September 21, 2016

IDEA Dictionary: What is ETIM?

When dealing with data, and all related terminology, you may feel like you’re trying to speak a foreign language. In the interest of keeping things clear and simple, we will introduce commonly-used terms in our IDEA Dictionary series to help you navigate the data shorthand and learn the lingo. This week, we bring you: ETIM.

What is ETIM?

ETIM stands for the European Technical Information Model. It is a classification standard for electro-technical products, used throughout many European countries. In other words, ETIM is the European equivalent to IDEA’s Classification and Marketing Descriptor model (CMD, formerly known as the Electrical Attribute Schema), which is used in the United States and Canada. In essence, like the CMD, ETIM offers manufacturers a guide for uniformly providing descriptive marketing content to their trading partners.

What is ETIM International?

ETIM International is the international standardization body responsible for managing the ETIM standard and was founded to lead a unified approach in the development, maintenance, publishing, and promotion of the ETIM classification model.

In October 2015, IDEA became the first non-European member of ETIM International, and is currently serving as the North American representative so as to better understand the needs of both markets, and even more importantly, to help improve our industry’s connectedness across borders and cut foreign trade costs.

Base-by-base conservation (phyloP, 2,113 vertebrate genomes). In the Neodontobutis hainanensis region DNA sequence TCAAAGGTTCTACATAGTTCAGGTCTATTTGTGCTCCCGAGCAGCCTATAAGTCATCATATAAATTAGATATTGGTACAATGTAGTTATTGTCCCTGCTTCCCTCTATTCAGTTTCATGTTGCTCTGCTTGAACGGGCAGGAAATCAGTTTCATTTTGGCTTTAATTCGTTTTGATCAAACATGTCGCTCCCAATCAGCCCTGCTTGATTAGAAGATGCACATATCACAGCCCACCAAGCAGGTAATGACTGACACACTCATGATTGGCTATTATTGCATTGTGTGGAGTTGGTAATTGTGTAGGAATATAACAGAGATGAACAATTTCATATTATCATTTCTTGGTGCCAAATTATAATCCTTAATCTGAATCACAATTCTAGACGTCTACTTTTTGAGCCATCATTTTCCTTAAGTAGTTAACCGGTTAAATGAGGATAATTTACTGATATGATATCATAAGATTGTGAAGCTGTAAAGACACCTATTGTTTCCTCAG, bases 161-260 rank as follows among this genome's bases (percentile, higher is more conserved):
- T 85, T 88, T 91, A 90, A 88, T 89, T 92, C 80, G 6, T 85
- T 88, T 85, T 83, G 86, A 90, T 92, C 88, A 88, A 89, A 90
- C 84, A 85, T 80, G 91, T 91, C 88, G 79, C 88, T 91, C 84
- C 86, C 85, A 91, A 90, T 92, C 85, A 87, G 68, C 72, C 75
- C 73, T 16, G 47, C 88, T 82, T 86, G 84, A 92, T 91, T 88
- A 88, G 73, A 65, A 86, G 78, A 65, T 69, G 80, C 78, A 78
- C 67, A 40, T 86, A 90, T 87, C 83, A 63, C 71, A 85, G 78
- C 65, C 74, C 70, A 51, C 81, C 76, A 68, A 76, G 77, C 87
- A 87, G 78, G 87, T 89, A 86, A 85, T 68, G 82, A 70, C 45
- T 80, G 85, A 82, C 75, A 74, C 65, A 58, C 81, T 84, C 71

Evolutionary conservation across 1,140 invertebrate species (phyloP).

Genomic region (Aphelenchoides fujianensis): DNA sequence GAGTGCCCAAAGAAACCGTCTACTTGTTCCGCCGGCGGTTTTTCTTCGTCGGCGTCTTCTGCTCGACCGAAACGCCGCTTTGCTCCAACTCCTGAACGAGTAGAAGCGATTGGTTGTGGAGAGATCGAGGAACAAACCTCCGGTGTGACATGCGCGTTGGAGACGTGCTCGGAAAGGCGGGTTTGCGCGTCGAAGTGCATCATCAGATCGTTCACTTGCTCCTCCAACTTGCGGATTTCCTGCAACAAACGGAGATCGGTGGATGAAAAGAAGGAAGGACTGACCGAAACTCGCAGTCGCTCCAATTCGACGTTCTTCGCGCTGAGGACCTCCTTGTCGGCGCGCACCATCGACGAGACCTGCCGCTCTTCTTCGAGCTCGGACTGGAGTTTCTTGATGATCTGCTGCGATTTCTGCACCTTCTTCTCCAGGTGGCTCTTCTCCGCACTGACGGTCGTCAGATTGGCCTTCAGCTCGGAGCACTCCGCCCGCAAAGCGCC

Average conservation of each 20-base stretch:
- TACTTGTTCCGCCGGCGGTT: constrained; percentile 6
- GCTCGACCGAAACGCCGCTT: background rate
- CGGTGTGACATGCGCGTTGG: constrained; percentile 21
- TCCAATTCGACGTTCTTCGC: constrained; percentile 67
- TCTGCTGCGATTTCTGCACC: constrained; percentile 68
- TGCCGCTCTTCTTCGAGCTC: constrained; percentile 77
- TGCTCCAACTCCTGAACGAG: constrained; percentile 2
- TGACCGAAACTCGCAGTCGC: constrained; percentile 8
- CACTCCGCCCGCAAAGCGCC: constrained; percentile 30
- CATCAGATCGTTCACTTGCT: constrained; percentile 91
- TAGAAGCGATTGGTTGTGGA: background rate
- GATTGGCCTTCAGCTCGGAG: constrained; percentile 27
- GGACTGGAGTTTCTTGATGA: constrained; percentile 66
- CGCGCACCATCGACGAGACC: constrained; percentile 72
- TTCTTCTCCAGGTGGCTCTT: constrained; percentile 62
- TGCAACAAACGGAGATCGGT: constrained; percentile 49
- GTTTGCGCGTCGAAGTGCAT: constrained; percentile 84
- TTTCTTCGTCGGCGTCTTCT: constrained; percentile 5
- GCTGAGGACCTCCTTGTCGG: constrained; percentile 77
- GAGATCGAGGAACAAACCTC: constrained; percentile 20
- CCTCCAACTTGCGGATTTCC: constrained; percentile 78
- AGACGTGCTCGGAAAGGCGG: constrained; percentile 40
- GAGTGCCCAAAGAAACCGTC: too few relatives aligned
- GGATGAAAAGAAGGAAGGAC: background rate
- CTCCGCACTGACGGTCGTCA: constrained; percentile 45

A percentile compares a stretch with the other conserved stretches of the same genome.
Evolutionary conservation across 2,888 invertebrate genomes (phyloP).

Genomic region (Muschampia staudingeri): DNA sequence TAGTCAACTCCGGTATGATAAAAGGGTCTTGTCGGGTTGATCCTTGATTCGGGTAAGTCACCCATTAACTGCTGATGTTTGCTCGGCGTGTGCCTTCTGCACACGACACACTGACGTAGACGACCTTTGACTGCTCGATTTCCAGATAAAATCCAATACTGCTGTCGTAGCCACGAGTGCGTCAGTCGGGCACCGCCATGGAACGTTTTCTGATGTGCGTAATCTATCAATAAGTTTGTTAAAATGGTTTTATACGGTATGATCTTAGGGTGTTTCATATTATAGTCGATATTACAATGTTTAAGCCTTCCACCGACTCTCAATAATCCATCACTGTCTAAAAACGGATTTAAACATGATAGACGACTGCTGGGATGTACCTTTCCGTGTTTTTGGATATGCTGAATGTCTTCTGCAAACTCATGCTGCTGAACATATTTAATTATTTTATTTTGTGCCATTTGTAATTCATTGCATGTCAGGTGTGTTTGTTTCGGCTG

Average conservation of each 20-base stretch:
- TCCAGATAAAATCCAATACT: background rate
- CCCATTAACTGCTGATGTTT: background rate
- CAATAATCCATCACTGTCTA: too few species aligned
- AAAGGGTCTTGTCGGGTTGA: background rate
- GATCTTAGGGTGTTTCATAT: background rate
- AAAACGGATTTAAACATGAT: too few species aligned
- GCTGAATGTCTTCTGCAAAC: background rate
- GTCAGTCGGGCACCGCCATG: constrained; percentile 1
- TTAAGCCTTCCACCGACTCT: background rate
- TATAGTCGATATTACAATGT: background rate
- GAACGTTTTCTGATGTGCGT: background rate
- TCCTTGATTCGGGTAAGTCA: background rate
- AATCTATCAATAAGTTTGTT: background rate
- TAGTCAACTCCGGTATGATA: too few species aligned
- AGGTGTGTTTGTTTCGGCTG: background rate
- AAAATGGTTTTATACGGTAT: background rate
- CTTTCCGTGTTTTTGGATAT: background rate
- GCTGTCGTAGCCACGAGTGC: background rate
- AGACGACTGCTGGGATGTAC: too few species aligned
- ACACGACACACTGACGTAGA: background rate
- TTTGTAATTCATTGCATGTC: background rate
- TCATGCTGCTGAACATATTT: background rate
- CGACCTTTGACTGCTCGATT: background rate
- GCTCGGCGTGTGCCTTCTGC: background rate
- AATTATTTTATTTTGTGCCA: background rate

What is IDEA’s ETIM Committee?

The ETIM and CMD classification systems enable manufacturers to consistently capture, store, and distribute their product information through the entire supply chain. But while international trade continues to grow, industry standards remain largely national, and this “language” gap between Europe and North America interrupts the expansion of international business.

To address this problem, IDEA formed the ETIM Committee – a team of industry product experts who volunteer their time to help create a North American adaptation of the ETIM model, modified to fit our nomenclature, measurement standards, and regulatory needs. They will eventually assist IDEA in building a map between the European and North American product data standards. Such an alignment between the two standards will make it easier for manufacturers to share their marketing content with their US, Canadian, and European-based trading partners simultaneously.

If you have any additional questions or are interested in the work of the ETIM Committee, please contact Mary Shaw, Director, eBusiness Standards, IDEA at or 703-562-4260.